Data were drawn from twice-yearly surveys, from sixth grade until college entry, by 277 white and African American middle- and lower-middle-class students in the northeastern U.S., and compared with a one-year study of 206 white and Latino middle schoolers in rural Colorado. Trust was measured based on how students identified with statements such as: “I am treated fairly by my teachers and other adults at my school.”
The researchers found that trust decreased for all students from sixth to eighth grade but declined faster for African American and Latino students than it did for their white peers. Furthermore, students who lost more trust than expected in seventh grade were less likely to fulfill on-time enrollment at a four-year college six years later.
“Prior research shows that people trust an institution more when they perceive that it is procedurally just and that its authorities have personal regard for individuals served by the institution,” Yeager said. In the study, minorities also reported more racial disparities than white students in decisions involving school discipline, with fewer than 55 percent of African American students expecting equal treatment after the first semester of sixth grade.
Official school records indicated that African Americans were disciplined more throughout middle school, particularly in regards to more grey-area incidents involving “defiance” and “disobedience” where African American students outnumbered their white peers nearly 3-to-1. Still, the largest race gap in school discipline was in sixth grade, fueling a perceived bias and predicting future disciplinary incidents, researchers said.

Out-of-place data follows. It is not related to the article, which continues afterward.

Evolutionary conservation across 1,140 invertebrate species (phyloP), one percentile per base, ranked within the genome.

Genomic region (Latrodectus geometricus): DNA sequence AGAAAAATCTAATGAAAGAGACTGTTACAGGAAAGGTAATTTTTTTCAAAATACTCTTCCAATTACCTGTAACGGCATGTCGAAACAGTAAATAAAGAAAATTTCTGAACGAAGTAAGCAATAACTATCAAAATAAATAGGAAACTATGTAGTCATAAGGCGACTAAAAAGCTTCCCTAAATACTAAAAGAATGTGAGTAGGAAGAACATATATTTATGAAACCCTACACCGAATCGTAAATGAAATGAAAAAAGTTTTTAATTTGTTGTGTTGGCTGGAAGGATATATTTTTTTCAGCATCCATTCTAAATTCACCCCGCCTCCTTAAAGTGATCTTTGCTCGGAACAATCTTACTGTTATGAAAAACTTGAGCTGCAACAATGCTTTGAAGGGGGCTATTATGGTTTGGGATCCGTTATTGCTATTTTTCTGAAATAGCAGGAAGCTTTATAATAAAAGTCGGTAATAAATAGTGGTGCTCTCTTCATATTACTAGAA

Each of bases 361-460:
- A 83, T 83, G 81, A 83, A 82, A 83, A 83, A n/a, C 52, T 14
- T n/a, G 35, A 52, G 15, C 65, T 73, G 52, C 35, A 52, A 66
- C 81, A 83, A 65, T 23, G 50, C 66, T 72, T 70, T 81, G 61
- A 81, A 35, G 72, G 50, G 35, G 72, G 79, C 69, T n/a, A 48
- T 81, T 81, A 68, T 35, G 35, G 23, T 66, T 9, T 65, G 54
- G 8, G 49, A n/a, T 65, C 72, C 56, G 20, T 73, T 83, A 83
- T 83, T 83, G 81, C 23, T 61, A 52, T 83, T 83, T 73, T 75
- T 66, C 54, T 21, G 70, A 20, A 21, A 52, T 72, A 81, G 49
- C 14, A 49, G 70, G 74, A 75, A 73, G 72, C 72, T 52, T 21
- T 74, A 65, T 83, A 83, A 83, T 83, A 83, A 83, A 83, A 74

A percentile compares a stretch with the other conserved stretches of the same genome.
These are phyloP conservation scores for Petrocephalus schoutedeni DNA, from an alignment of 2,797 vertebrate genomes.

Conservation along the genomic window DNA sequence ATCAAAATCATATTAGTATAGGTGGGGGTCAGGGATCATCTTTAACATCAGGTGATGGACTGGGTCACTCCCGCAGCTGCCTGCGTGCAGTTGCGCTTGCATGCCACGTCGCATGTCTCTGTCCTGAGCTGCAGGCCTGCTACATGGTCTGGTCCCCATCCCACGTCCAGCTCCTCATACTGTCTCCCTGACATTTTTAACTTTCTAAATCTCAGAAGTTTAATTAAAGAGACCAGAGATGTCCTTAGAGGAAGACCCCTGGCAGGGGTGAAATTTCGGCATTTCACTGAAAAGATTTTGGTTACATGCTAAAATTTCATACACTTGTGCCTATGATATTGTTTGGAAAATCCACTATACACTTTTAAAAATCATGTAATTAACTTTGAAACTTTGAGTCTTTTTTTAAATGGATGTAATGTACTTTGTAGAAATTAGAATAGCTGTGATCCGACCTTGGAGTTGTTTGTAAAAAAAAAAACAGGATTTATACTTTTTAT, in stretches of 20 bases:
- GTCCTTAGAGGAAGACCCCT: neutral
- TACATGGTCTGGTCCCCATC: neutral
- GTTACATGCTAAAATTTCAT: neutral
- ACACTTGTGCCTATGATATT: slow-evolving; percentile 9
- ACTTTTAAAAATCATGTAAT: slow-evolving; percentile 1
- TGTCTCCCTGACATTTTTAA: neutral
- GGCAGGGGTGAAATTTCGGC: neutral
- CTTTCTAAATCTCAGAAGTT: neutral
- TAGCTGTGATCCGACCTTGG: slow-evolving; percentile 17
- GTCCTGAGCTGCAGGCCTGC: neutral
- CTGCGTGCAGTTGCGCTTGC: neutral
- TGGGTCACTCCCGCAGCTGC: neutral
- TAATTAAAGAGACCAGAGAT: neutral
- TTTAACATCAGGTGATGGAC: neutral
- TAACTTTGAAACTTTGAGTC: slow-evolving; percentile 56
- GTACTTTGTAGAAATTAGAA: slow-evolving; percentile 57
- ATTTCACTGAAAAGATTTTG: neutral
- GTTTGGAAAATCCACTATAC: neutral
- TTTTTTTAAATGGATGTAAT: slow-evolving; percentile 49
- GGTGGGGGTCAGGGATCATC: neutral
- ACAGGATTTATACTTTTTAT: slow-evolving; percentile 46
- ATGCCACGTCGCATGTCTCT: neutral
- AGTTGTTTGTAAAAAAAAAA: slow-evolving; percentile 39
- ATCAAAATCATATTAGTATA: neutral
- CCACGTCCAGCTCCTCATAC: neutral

“Perceived bias and mistrust reinforce each other. And like a stone rolling down a hill that triggers an avalanche, the loss of trust could accumulate behavioral consequences over time,” Yeager said. “Seeing and expecting injustice and disrespect, negatively stereotyped ethnic minority adolescents may disengage, defy authorities, underperform and act out.”
To combat this vicious cycle, researchers tested the efficacy of a “wise feedback” intervention on improving students’ trust in a small experimental sub-sample of 88 white and African American seventh-graders. In the experiment, half of the students received critiques and a hand-written note from their teacher on a first-draft essay, stating: “I’m giving you these comments because I have very high expectations, and I know that you can reach them.” While this intervention did not influence white students, African American students had fewer disciplinary incidents the following year (about half) and were 30 percentage points more likely to attend college than those in the control group.
The researchers caution that the one-time note is not an intervention that is designed for wide-scale use, but it highlights that teachers can work more systematically to create a classroom climate that boosts the trust of students who may have to contend with discrimination.
Material from a press release was used in this report.